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‘Toilet Talk’ is focus of next UGA Global Diseases Lecture

'Toilet Talk' is focus of next UGA Global Diseases Lecture

Athens, Ga. – Water, sanitation and health are enormous issues for 40 percent of the world’s people who do not have safe, environmentally sound ways to dispose of their own bodily wastes.

“This is the toilet talk,” said Christine Moe, director of Emory University’s Center for Global Safe Water, about the lecture she will give on Tuesday, April 13, at 5:30 p.m. in the UGA Chapel. She’ll talk about helping communities around the world realize that they need sanitation, then making innovative use of old and new technologies to meet that demand. 

The official title for her talk is “Glittering Bathrooms that Fit Your Pocket,” a phrase she first saw on a billboard in India. This is the fourth and final talk in this year’s “Global Diseases: Voices from the Vanguard” lecture series. For the past five years, the UGA series has featured heroes in the global battle against premature death and disease.

Moe is the first speaker to view global disease through the lens of environmental science, instead of taking a medical perspective. Her research focuses primarily on the environmental transmission of infectious agents, in particular foodborne and waterborne disease. Moe works on international water, sanitation and health issues and has conducted research in the Philippines, El Salvador, Bolivia and Kenya.

At Emory University, Moe is the Eugene J. Gangarosa Professor of Safe Water and Sanitation and the director of the Center for Global Safe Water. Her primary appointment is in the Hubert Department of Global Health at the Rollins School of Public Health. She holds joint appointments in the department of environmental and occupational health and the department of epidemiology. In addition, she serves as an adjunct professor at China’s Xi’an Jiaotong University College of Medicine.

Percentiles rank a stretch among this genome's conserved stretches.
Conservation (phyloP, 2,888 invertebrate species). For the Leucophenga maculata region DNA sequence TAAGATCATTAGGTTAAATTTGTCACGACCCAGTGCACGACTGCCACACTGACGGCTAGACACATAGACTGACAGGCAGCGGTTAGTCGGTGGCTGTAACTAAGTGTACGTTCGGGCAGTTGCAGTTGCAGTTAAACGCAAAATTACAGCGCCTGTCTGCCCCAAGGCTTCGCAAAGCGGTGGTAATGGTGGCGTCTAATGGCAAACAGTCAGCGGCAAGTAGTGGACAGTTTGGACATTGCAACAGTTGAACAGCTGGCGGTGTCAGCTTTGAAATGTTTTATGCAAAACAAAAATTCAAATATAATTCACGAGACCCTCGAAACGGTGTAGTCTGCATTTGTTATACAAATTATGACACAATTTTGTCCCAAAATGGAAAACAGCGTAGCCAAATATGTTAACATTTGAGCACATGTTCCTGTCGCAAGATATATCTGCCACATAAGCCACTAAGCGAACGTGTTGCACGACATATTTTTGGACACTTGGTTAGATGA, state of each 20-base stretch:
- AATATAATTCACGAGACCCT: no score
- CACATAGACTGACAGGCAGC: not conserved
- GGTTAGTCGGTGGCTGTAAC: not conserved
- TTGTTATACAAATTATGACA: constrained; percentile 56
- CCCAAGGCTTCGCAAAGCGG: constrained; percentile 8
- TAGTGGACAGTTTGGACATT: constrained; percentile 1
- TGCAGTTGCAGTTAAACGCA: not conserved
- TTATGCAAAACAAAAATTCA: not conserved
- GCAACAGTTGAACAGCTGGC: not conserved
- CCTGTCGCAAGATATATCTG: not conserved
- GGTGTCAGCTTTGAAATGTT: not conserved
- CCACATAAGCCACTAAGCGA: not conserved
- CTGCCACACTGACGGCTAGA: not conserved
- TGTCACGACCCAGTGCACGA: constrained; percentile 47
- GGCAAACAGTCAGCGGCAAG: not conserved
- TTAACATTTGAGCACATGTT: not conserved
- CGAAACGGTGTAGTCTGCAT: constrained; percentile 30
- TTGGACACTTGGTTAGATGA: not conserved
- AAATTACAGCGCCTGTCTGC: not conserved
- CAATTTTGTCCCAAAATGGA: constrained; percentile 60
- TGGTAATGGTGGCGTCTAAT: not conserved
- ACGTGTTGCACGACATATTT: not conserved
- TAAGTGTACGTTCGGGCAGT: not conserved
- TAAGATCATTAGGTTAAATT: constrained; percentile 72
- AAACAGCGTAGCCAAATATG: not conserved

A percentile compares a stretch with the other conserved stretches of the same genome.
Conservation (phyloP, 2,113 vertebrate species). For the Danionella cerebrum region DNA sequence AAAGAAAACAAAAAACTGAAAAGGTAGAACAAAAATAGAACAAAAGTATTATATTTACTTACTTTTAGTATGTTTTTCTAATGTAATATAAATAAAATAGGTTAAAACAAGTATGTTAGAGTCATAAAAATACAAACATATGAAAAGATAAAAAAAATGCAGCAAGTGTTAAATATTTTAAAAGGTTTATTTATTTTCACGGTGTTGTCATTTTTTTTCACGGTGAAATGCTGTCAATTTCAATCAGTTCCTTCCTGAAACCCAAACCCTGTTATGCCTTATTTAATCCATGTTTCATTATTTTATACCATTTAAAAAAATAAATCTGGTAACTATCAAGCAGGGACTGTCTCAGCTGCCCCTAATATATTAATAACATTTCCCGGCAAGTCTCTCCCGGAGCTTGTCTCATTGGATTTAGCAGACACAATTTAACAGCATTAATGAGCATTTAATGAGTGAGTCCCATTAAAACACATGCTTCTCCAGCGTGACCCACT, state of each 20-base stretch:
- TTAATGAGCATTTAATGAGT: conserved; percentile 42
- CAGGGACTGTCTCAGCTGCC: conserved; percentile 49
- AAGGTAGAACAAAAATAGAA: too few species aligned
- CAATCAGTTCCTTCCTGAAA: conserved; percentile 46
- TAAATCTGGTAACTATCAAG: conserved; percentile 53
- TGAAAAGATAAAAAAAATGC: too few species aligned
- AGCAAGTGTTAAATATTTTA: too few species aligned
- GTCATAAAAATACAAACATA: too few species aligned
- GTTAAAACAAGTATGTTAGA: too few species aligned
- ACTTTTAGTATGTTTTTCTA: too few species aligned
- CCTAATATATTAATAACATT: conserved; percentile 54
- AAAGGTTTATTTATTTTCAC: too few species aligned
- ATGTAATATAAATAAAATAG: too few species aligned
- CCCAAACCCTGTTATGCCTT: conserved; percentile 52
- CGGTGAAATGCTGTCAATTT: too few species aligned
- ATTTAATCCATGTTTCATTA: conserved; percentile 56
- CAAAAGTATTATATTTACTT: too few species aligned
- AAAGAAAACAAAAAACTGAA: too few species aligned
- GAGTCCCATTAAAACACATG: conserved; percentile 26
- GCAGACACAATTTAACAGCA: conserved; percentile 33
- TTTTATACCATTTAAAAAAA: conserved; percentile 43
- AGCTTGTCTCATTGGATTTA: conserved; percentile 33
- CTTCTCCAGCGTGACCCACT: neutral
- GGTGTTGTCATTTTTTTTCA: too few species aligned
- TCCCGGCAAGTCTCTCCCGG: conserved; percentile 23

She received her bachelor’s degree in biology from Swarthmore College and her master’s and Ph.D. from the department of environmental sciences and engineering at the University of North Carolina School of Public Health.

Her laboratory research program includes studies of viral persistence in the environment, methods to detect enteric viruses in water and wastewater, and studies of norovirus infectivity and inactivation. Her field research focuses on dry sanitation systems and drinking water distribution systems and associated health risks.

Moe has won a number of awards, including the Food Safety Leadership Award in Research Advancement from NSF International in 2008. In 2006, her research team received the Infrastructure Award and the Development Marketplace Award in the World Bank’s Development Marketplace Global Competition for their project on “Pro-poor Sanitation Demand Creation in Bolivia.”

Earlier in 2010, the lecture series featured Julie Jacobson from the Bill and Melinda Gates Foundation’s Global Health Program; Bernard Nahlen, deputy coordinator of the President’s Malaria Initiative; and Emory University’s Stanley Foster, a public health practitioner.

Moe’s lecture will be followed by a reception in Demosthenian Hall, next door to the Chapel.

The “Global Diseases: Voices from the Vanguard” lecture series is a joint effort of Patricia Thomas, UGA’s Knight Chair in Health and Medical Journalism in the Grady College of Journalism and Mass Communication, and Daniel G. Colley, director of UGA’s Center for Tropical and Emerging Global Diseases. For additional information, visit